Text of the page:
All businesses must pay Social Security taxes equal to their employees' contributions, while some businesses must also provide unemployment insurance, workers compensation, disability insurance, family and medical leave and other leave benefits to their employees, explains the U.S. Small Business Administration. Whether or not an employee is eligible for these benefits depends on the state and the size of the business.
The Family and Medical Leave Act requires public employers of any size and private employers of 50 or more people to offer 12 weeks of leave to care of a new child or an immediate family member or in the event of the employee's own serious health condition, informs the U.S. Small Business Administration. The employee also has the right to return to his original job within the 12-week time frame. California, Hawaii, New Jersey, New York and Rhode Island require employers to offer disability insurance, which provides partial wage replacement in the event an employee suffers an injury or illness outside of the workplace.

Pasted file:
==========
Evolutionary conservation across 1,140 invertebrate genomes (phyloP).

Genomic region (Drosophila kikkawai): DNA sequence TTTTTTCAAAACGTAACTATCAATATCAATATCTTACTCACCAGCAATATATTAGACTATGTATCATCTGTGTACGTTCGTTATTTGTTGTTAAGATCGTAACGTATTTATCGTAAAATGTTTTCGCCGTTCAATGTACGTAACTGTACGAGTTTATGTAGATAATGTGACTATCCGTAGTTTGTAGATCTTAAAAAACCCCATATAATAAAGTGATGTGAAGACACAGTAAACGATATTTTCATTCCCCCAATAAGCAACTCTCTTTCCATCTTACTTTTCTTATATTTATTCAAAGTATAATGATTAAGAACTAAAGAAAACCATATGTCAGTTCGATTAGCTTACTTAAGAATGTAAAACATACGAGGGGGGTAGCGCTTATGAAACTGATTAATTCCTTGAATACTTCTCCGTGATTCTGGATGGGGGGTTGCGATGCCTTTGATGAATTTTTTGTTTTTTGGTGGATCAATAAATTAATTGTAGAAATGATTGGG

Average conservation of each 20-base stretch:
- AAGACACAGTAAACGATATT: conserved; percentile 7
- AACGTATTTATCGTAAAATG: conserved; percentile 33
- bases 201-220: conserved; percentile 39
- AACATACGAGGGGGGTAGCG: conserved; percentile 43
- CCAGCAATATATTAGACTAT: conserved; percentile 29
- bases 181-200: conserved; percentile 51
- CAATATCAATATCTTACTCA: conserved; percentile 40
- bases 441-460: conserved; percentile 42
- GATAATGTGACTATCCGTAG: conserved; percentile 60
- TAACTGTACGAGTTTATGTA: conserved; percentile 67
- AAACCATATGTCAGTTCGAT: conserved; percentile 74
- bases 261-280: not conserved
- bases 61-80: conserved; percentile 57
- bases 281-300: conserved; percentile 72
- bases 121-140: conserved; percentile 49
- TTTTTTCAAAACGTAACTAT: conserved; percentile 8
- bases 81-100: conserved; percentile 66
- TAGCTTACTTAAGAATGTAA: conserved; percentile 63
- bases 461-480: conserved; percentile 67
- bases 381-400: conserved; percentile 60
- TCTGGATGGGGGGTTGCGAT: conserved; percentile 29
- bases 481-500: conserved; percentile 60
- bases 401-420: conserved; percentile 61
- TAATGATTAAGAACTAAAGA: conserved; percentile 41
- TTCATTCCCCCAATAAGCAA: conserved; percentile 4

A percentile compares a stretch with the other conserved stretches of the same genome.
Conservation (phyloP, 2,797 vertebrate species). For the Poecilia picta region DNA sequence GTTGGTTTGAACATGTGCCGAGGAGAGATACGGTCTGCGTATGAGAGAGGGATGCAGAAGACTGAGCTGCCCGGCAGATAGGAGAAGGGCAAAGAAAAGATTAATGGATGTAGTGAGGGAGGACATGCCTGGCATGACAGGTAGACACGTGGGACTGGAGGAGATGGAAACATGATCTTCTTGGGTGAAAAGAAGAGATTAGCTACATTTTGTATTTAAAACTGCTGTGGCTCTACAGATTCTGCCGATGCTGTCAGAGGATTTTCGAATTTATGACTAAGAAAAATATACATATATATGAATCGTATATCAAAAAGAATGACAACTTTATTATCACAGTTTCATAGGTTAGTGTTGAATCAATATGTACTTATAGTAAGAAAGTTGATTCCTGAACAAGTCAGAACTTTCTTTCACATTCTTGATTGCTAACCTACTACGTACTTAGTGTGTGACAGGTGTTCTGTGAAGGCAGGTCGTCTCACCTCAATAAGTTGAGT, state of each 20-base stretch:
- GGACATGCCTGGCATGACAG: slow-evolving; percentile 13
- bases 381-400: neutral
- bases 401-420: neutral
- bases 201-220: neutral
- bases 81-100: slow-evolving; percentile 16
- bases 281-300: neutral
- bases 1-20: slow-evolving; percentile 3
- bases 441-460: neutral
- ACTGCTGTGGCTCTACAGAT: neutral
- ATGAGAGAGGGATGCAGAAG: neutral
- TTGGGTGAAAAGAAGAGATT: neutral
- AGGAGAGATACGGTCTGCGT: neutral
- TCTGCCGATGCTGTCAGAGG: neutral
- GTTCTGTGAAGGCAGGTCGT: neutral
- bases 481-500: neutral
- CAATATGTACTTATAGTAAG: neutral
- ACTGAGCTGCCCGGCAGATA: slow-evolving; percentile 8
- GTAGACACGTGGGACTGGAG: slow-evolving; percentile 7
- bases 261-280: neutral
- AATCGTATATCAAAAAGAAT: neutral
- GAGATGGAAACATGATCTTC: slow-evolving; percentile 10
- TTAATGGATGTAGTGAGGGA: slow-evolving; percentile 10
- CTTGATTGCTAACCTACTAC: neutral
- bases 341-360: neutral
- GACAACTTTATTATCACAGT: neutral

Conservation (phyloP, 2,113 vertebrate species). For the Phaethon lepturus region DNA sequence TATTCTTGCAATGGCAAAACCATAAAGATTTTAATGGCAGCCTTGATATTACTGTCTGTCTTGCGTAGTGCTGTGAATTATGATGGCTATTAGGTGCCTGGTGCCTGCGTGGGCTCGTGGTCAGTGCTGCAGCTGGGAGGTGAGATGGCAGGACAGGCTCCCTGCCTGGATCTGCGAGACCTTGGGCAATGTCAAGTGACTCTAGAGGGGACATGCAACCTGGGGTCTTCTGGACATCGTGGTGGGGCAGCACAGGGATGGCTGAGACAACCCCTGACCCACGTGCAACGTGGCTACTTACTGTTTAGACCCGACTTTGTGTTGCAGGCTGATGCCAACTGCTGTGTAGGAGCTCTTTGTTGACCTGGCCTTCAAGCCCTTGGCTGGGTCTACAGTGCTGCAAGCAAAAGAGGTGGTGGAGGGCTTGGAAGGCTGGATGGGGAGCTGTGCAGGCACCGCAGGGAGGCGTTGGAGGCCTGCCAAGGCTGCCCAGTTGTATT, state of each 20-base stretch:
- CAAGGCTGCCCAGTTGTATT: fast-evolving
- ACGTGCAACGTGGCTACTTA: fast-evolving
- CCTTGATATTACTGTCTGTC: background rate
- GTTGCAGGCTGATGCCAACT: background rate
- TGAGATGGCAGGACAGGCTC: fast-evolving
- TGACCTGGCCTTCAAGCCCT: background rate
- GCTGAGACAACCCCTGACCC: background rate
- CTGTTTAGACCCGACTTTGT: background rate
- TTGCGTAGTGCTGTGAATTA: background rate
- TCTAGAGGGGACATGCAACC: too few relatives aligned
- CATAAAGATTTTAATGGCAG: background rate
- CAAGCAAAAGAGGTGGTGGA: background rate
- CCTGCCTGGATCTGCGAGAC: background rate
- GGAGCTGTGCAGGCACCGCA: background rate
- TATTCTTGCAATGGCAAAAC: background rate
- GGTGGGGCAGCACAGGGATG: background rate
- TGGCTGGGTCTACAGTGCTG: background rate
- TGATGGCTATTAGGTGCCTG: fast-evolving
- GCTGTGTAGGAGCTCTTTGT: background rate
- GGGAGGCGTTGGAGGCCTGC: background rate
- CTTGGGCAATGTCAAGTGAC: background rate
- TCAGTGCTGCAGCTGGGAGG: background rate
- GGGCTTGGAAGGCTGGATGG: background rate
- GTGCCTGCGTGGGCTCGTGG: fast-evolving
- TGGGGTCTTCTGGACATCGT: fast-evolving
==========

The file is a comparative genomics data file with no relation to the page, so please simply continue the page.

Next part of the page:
The Consolidated Omnibus Budget Reconciliation Act mandates that employers with more than 20 employees must provide health coverage to terminated employees, retirees and their dependents for a certain amount time, states the U.S. Small Business Administration. However, the terminated or retired employee must pay the premium on his own, according to HG.org.